The Ethiopian Constitution provides for the legitimate exercise of the right to assembly. However, the vague provisions of the anti-terrorism law has given the regime a free reign to link any attempt to advocate for the advancement of Oromo rights as a ‘moral’ support for the OLF. Authorities label any conscious Oromo as having involvement or sympathies for the OLF and hence a terrorist.

Multitudes of Oromo youth, activists and leaders involved with legally recognized political organizations, civil society groups; religious and cultural institutions have been victims of such unfounded association. Even critical members of the Oromo People’s Democratic Organization (OPDO) are not immune from this collective persecution.

The anti-terrorism law classifies ‘damage to property’, natural resources, historical or cultural heritages, and interruption or disruption of any public service as acts of terrorism. The legitimate exercise of the right to peaceful assembly could result in a minor breach involving any of these activities effectively enables the TPLF government to classify them as terrorist activities and make a prior restraint to the right to peaceful assembly. These activities could have been governed under ordinary criminal law. One of the main purposes of an anti-terrorism legislation is to tackle serious threats to civilian lives not minor offenses that could be dealt with within the bounds of the existing criminal law.

Over the past half-decade thousands of Oromo students, teachers, business owners and farmers, who took part in peaceful protests, have been charged with under the sweeping legislation. These include those who were detained, tortured or killed last year following Oromia wide protests against Addis Ababa’s master plan, which Tsehaye has vowed to implement with or without regional support.

EPRDF has no tolerance for any dissenting political views but the impact of suppressing Oromo’s freedom of expression is far reaching. The anti-terrorism law provides harsh punishment for ‘publishing or causing the publication of a statement that is likely to be understood by some or all of members of the public to whom it is published as a direct or indirect encouragement for terrorism.’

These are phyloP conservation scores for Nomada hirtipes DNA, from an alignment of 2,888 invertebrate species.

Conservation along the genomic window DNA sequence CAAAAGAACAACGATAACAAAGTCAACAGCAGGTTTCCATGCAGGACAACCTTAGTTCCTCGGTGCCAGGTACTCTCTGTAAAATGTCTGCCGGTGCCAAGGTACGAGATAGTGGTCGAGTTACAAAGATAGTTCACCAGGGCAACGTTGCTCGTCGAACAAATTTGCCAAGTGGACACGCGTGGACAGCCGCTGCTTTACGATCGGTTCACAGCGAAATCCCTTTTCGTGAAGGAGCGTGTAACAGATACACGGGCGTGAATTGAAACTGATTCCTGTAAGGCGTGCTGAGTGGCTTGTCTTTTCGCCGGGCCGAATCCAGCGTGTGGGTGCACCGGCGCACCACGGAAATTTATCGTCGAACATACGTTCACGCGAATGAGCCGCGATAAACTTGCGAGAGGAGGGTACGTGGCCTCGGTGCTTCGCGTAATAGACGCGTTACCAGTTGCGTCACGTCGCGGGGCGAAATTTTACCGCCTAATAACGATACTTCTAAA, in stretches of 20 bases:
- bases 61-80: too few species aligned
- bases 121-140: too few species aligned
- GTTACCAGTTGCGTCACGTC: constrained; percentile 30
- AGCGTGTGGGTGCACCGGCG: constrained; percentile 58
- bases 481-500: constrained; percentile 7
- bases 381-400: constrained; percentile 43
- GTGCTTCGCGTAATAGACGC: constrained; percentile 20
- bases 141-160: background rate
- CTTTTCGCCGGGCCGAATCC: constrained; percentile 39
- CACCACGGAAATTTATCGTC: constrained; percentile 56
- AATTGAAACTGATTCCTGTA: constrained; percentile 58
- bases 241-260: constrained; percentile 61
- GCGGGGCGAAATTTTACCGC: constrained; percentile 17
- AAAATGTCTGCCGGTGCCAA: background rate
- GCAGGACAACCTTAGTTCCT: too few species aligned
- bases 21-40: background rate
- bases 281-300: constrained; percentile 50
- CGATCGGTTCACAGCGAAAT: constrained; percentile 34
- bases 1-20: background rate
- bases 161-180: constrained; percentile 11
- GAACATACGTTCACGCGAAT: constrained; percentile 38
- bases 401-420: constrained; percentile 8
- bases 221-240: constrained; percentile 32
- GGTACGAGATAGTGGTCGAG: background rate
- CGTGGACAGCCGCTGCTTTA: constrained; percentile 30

Such broad definitions have enabled the government to crackdown on Oromo journalists, bloggers and anyone who is critical about its oppressive laws and policies.

Currently, there is no active independent TV, radio, newspaper or magazine in Afaan Oromo inside Ethiopia. The government actively monitors and routinely blocks media outlets based outside the country. Oromo journalists working for state owned media that dare speak out on the interest of the Oromo nation are persecuted or threatened with dismissal. This restriction on freedom of expression has made independent Oromo press non-existent.

In theory, the 1995 Ethiopian constitution provides extensive guarantees for the rights of the Nation, Nationalities and Peoples in Ethiopia. Its preamble commences with the phrase ‘we the nations nationalities and peoples’ asserting the role of the constitution as an expression of their sovereignty and inalienable right to self-determination. The constitution also aims to rectify the oppression perpetrated against minority ethnic groups under previous Ethiopian regimes.

It makes the country’s nations and nationalities the sovereign power holders, entrusts them with the power to interpret the constitution and guarantees their right to self-determination which extends from establishing autonomous regional government to an independent State.

The formation of Oromia state was a vital step toward ending the century old yoke of oppression against the Oromo. The constitution gives Oromos the right to establish an organization, which can advocate for its self-determination. The decision to remain within federal Ethiopia or to form an independent state through a referendum is theirs to make.